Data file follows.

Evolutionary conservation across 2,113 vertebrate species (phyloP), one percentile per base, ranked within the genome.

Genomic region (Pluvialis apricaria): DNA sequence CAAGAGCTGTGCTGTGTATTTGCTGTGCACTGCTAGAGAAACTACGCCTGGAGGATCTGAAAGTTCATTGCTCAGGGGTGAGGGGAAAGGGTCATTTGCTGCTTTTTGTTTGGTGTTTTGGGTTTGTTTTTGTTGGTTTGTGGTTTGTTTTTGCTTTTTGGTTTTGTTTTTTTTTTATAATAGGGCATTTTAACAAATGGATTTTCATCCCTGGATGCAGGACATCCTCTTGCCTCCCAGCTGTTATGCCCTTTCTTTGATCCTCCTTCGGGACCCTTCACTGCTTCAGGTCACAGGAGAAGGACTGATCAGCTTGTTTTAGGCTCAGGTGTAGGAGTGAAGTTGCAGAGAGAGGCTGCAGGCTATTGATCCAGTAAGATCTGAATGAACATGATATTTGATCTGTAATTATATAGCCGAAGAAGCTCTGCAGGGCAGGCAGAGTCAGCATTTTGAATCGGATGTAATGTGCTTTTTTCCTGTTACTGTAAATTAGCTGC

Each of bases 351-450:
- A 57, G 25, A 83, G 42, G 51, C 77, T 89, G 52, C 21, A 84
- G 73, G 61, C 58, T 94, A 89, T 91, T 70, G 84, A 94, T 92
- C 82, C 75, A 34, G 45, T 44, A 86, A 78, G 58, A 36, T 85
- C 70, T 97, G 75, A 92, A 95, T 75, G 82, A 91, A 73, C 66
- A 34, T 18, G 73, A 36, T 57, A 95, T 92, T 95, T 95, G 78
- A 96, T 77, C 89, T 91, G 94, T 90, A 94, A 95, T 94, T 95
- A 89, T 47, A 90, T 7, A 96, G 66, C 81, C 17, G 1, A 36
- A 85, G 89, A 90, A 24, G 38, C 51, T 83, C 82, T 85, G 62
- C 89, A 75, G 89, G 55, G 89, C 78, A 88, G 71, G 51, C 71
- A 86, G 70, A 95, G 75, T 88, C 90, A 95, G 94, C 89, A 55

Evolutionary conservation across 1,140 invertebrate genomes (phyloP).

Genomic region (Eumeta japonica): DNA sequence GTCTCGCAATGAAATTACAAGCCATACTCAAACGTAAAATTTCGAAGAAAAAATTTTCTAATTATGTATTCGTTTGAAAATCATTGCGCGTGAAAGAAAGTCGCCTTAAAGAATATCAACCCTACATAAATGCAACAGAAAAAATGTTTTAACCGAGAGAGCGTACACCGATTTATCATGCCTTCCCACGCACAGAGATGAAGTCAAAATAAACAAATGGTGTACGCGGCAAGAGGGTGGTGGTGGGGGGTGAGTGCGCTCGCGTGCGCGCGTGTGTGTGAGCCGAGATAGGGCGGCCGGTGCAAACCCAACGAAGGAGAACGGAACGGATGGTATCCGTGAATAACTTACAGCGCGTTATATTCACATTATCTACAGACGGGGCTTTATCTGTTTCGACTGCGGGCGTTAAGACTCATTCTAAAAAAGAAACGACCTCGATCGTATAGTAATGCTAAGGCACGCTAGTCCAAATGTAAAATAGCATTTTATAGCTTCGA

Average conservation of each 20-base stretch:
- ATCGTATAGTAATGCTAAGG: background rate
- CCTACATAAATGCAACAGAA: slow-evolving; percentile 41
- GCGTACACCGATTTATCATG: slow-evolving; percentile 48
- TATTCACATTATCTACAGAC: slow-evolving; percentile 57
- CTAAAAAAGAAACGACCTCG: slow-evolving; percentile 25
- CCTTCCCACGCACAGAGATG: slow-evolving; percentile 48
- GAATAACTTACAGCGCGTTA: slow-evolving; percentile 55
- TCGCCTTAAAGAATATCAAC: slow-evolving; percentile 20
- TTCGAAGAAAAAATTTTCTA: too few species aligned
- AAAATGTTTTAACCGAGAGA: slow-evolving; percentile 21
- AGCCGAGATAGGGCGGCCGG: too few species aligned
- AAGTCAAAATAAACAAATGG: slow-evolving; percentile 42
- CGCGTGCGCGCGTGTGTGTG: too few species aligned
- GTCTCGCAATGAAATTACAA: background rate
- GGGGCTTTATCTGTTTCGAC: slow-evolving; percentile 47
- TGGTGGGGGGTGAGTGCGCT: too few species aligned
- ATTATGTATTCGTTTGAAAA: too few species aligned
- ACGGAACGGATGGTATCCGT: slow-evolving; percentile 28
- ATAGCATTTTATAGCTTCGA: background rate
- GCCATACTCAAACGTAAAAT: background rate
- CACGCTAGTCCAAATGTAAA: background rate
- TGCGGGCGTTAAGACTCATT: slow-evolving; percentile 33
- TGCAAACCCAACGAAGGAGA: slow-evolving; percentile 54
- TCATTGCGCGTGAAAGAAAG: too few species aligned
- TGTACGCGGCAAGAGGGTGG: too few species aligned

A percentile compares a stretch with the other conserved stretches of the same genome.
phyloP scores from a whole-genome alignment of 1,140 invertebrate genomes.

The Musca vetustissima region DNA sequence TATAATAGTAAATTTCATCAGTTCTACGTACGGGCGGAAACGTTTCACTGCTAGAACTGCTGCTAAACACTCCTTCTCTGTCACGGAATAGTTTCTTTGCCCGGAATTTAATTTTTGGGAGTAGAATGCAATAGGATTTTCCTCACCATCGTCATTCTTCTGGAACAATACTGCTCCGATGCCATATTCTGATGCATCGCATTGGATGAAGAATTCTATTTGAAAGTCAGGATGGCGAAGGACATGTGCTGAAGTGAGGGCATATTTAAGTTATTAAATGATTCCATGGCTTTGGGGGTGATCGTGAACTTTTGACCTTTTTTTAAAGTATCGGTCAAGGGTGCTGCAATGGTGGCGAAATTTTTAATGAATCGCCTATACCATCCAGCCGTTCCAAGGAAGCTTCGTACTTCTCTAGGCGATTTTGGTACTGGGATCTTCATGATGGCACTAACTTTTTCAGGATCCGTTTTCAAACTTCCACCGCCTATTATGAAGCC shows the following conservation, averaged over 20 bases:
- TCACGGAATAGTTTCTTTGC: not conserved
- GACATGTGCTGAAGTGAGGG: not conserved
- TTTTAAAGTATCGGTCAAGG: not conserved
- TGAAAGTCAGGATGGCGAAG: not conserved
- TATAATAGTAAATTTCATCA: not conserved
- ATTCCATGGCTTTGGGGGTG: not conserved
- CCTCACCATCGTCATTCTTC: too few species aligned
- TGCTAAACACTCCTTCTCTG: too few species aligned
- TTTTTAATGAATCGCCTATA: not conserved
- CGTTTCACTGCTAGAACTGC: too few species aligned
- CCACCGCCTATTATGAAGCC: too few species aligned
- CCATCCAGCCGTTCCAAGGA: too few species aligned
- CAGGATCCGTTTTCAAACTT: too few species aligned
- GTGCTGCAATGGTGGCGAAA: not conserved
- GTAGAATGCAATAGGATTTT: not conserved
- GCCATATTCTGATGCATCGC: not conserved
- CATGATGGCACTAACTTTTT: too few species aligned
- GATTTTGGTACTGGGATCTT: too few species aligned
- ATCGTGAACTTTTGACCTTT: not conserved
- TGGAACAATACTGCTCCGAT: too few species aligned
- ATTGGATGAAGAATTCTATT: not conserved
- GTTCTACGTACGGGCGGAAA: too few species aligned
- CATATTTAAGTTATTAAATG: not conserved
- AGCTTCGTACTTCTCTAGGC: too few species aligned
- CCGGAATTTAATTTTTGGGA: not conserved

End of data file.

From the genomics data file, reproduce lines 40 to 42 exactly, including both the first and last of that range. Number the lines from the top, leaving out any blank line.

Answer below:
- TCATTGCGCGTGAAAGAAAG: too few species aligned
- TGTACGCGGCAAGAGGGTGG: too few species aligned

A percentile compares a stretch with the other conserved stretches of the same genome.